German firms ban Facebook and Twitter
It’s hard to know whether to laugh or cry at this story, but most of the 30 blue-chip firms listed in Germany’s DAX stock market are banning employee use of social networking sites. Porsche says it’s intended to protect the company from industrial espionage, while fellow car firm Daimler cited concerns about employee productivity. If it wasn’t so obvious, we’d make a joke about Germans desiring efficiency…
Digg’s massive hole
In August, Digg released a major new design which met with a user backlash. Since then, things have only gone downhill for the company: they’ve lost 70% of their page views and 30% of their unique visitors. The numbers for October are not yet out but compared to a year ago, they’ve lost 16 million visitors. No wonder the company has had to let go a third of its staff.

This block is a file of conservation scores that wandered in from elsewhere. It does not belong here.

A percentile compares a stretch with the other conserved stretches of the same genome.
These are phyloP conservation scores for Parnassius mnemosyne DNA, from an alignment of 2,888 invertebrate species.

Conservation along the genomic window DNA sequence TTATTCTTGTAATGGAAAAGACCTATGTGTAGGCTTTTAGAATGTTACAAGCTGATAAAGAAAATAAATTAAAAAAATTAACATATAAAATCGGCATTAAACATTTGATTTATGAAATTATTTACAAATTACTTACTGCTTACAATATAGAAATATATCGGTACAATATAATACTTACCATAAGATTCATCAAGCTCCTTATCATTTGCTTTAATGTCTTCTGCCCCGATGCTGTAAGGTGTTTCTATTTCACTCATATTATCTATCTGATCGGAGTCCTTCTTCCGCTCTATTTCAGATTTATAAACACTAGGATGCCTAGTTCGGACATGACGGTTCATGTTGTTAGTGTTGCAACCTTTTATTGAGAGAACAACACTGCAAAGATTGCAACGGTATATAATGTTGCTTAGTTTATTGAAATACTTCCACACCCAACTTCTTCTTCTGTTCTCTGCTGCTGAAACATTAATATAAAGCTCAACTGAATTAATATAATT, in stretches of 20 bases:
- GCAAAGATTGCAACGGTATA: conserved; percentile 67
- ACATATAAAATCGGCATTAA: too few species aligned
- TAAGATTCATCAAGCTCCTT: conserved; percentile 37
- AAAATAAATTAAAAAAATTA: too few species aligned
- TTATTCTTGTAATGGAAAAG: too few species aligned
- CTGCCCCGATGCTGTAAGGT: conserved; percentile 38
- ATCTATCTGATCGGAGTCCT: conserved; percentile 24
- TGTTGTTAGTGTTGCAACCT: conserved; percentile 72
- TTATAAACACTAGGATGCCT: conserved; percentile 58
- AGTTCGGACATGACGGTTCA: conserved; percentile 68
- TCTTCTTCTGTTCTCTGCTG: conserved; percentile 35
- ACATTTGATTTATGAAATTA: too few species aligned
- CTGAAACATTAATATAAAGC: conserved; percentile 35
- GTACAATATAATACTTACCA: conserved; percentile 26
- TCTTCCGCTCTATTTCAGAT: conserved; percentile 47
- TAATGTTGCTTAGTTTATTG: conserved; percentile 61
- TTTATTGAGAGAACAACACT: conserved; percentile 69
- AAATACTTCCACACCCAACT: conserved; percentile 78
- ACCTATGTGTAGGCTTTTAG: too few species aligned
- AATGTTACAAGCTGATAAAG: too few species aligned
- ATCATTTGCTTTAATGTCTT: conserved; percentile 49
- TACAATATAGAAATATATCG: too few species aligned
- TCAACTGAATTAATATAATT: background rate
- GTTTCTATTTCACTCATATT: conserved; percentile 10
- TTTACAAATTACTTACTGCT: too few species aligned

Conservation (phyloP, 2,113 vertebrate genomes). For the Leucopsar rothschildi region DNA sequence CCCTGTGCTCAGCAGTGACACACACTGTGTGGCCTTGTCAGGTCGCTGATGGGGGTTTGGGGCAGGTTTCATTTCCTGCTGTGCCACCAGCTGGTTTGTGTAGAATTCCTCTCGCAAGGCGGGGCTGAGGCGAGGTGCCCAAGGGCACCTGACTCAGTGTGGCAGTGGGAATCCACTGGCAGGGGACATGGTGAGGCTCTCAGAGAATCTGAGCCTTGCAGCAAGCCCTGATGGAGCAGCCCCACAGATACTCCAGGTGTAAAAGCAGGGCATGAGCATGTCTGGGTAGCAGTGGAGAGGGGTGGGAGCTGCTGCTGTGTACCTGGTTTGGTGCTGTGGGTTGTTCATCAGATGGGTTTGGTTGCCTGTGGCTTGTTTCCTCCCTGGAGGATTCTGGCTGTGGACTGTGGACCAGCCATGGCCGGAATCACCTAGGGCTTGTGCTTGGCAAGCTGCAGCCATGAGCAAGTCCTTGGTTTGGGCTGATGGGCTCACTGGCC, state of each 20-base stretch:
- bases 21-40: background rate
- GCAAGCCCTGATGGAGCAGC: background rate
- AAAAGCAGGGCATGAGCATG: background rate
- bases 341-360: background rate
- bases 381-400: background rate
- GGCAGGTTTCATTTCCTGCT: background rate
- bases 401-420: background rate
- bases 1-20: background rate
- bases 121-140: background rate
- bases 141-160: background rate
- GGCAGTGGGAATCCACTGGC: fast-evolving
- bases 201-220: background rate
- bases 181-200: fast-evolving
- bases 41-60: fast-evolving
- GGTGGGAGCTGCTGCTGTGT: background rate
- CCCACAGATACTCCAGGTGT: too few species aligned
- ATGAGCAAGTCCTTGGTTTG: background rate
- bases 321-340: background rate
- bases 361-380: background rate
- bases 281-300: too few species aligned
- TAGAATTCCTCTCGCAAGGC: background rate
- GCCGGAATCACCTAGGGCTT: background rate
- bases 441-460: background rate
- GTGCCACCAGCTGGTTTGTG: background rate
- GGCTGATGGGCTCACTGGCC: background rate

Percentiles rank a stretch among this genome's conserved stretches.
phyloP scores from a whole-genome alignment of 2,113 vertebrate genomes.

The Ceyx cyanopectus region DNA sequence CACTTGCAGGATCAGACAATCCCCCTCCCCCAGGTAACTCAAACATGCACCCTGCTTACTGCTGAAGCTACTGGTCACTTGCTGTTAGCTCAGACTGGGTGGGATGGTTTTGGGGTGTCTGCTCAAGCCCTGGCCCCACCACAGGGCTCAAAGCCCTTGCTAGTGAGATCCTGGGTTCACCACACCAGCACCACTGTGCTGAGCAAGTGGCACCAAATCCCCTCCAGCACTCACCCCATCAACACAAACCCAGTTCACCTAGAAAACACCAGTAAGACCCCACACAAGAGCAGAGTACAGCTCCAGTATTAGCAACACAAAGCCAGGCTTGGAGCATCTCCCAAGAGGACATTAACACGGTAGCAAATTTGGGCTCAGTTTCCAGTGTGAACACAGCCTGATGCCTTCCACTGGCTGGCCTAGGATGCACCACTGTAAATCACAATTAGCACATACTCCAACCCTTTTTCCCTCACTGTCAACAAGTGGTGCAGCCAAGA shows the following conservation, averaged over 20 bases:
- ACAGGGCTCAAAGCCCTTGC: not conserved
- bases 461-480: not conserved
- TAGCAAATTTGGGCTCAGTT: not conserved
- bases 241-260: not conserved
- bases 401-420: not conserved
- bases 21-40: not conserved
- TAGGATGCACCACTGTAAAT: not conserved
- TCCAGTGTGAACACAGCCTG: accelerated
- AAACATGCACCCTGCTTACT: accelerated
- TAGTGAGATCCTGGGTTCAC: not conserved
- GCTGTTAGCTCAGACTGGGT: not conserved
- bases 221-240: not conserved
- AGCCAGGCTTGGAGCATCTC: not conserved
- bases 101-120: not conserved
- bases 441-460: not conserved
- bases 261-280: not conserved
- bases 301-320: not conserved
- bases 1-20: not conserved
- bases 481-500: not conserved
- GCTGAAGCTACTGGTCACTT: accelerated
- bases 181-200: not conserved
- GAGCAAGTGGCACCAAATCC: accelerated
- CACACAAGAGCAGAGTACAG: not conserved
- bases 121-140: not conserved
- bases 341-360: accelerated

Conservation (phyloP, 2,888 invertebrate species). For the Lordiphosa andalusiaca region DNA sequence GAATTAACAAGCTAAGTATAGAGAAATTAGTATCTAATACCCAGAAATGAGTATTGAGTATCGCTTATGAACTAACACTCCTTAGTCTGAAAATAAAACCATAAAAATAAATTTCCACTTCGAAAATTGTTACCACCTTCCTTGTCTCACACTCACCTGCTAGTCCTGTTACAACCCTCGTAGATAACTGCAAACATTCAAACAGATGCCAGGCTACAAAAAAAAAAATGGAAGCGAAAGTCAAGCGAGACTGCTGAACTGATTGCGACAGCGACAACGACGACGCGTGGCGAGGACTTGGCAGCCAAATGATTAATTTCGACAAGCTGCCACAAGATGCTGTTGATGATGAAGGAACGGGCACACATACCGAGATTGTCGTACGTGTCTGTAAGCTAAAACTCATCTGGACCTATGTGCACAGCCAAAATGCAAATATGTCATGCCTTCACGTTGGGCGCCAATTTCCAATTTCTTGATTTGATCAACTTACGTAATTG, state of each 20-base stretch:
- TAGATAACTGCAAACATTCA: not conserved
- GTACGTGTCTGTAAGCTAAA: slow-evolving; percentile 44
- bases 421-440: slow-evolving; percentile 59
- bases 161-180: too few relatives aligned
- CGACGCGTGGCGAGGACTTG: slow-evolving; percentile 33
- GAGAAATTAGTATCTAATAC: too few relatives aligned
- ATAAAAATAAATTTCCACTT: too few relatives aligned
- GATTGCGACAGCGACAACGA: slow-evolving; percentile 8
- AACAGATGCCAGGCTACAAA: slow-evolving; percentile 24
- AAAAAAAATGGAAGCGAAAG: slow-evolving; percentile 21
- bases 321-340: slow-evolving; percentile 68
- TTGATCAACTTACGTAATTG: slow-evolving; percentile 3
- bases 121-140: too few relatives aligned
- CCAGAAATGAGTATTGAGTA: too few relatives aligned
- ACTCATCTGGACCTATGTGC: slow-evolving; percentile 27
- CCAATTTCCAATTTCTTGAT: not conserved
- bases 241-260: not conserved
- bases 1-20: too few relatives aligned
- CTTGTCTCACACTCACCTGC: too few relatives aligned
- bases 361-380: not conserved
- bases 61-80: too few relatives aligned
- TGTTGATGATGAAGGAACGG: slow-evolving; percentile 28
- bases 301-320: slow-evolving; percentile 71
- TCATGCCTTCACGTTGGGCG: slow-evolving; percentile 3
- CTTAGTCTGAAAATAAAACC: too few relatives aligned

Real-time analytics from Google
Last week Google released a new interface for Feedburner which provides real-time stats about where clicks are coming from. Rather than seeing a whole day’s updates at once, instead one can click on ‘last two hours’ and see updates come in instantly. PostRank have also taken advantage of this development to include Feedburner information in their own engagement dashboard.
WPP and Buddy Media working together
WPP, the world’s largest communications services group and Buddy Media, the Facebook management system of choice for many brands, are working together to help brands “more effectively scale their marketing efforts on Facebook”. It’s a huge vote of confidence for Buddy Media, as WPP are adding a further $5 million to the $23 million investment which was recently announced.